YLW Connection - Winter 2009 - (Page 21)

Advisory Committee helps chart flight plan for Kelowna International | B Y D E VON B R OOK S Kelowna’s Mayor Sharon Shepherd addresses the crowd during the opening of the runway extension. M ost airports in Canada are run by airport authorities, but Kelowna International is different. explains, “The Advisory Committee was set up to get input from surrounding regions.” When the members convene they look at future development, transportation, or any other issue they deem relevant to the well-being and success of the airport. After discussion the committee writes up its recommendations, which are delivered to either airport management or Kelowna’s city council via the mayor. From there recommendations are discussed in city council and, if they are voted on positively, are assigned to city staff. The Mayor says, “Our staff have been charged with looking ahead and planning to 2025.” While the airport only recently completed two upgrades, one being the expansion of the terminal building and the extension of the runway from 7,200 to 8,900 feet, Mayor Shepherd says more plans are afoot. She explains, “The success of the airport has been around the planning.” Planning for the future is why the Advisory Committee and then the City, with support from private industry, pushed for the extended runway. It allows bigger planes to come directly from Europe or Asia. Direct European flights, Shepherd predicts will take one to two years to come to fruition and the first will likely be charter flights. Eliminating a stop over immediately increases the desirability of any location for international travellers who can be faced with up to 24 hours in travel time between departure and arrival. Economic spinoffs for the Okanagan from direct flights could be substantial. Next, Shepherd says, the airport will complete the parking expansion and upgrades. Another plan in the making is the construction of two bays for bus service between Kelowna and the airport. Right now transportation options are limited to private vehicles, taxis or pre-arranged bus pickups. Shepherd says this transit option is only one way the Advisory Committee hopes to make the airport more environmentally friendly. They are also working on xeriscaping (using drought resistant plants for landscaping) and reduced water use. n WINTER 2009 21 Kelowna Mayor Sharon Shepherd says, “We are unique in Canada in that we are the largest municipally-owned airport.” In keeping with that unique status the city has set up a structure to further the needs of the airport, the city and the region. Mayor Shepherd explains, “The airport is like a utility – it is expected to run on its own.” Beyond keeping operations on a sound financial footing the airport is very important to much more than just the City of Kelowna. The Mayor says, “It’s probably one of the major economic drivers of the entire Okanagan.” To accommodate its importance and generate good ideas, the City of Kelowna set up the Airport Advisory Committee. The 15-person committee always includes Kelowna’s mayor as the chair, a Kelowna city councillor, plus participants from neighbouring communities, Westbank First Nations and the Regional District. Shepherd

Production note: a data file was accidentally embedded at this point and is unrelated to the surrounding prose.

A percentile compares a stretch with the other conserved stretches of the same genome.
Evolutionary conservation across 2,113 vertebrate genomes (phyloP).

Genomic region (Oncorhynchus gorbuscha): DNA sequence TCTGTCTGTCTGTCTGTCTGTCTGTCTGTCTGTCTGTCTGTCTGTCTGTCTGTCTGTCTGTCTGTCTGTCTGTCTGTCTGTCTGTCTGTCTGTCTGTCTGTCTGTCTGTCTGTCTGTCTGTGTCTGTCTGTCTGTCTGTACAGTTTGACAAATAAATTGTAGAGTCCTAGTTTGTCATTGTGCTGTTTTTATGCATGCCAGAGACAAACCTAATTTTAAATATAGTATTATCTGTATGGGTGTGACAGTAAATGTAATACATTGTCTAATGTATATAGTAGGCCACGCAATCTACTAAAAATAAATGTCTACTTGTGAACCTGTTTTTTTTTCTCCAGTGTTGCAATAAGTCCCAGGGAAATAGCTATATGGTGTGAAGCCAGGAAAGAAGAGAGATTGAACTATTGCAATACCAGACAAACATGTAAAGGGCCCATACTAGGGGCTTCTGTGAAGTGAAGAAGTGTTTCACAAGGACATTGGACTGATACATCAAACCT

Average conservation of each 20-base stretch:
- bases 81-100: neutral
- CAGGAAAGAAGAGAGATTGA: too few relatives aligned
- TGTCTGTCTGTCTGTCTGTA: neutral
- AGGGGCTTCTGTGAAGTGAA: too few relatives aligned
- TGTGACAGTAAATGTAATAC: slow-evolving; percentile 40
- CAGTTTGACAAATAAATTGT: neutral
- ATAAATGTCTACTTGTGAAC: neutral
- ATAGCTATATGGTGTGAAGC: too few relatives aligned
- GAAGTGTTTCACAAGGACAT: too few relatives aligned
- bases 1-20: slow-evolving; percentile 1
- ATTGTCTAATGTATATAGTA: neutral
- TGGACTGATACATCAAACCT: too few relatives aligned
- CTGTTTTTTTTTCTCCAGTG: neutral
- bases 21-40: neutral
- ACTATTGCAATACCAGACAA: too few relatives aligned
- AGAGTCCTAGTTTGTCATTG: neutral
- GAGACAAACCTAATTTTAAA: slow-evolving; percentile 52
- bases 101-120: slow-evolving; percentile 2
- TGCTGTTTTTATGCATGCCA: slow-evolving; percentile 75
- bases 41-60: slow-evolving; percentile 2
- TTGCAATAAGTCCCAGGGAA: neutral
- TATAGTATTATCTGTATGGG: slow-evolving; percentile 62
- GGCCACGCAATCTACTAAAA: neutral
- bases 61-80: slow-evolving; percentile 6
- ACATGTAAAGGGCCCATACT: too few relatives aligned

Table of Contents for the Digital Edition of YLW Connection - Winter 2009

YLW Connection - Winter 2009
Airport Services
Customer Survey Shows YLW on Track
Las Vegas - The To-Do List That Never Ends
Winter Maintenance: Snow Removal 24/7
Kelowna's Largest Tim Hortons Lands at YLW
Air Canada - Connecting Kelowna to the World
Air Travel Etiquette
Staying Ahead of the Curve at YLW
Airport Ambassadors Make Dreams Come True
Dream Big
Advisory Committee Helps Chart Flight Plan for Kelowna International
Growing a Creative Okanagan Economy
Pregnancy & Travel
Flying Securely
YLW News
Trivia & Games

YLW Connection - Winter 2009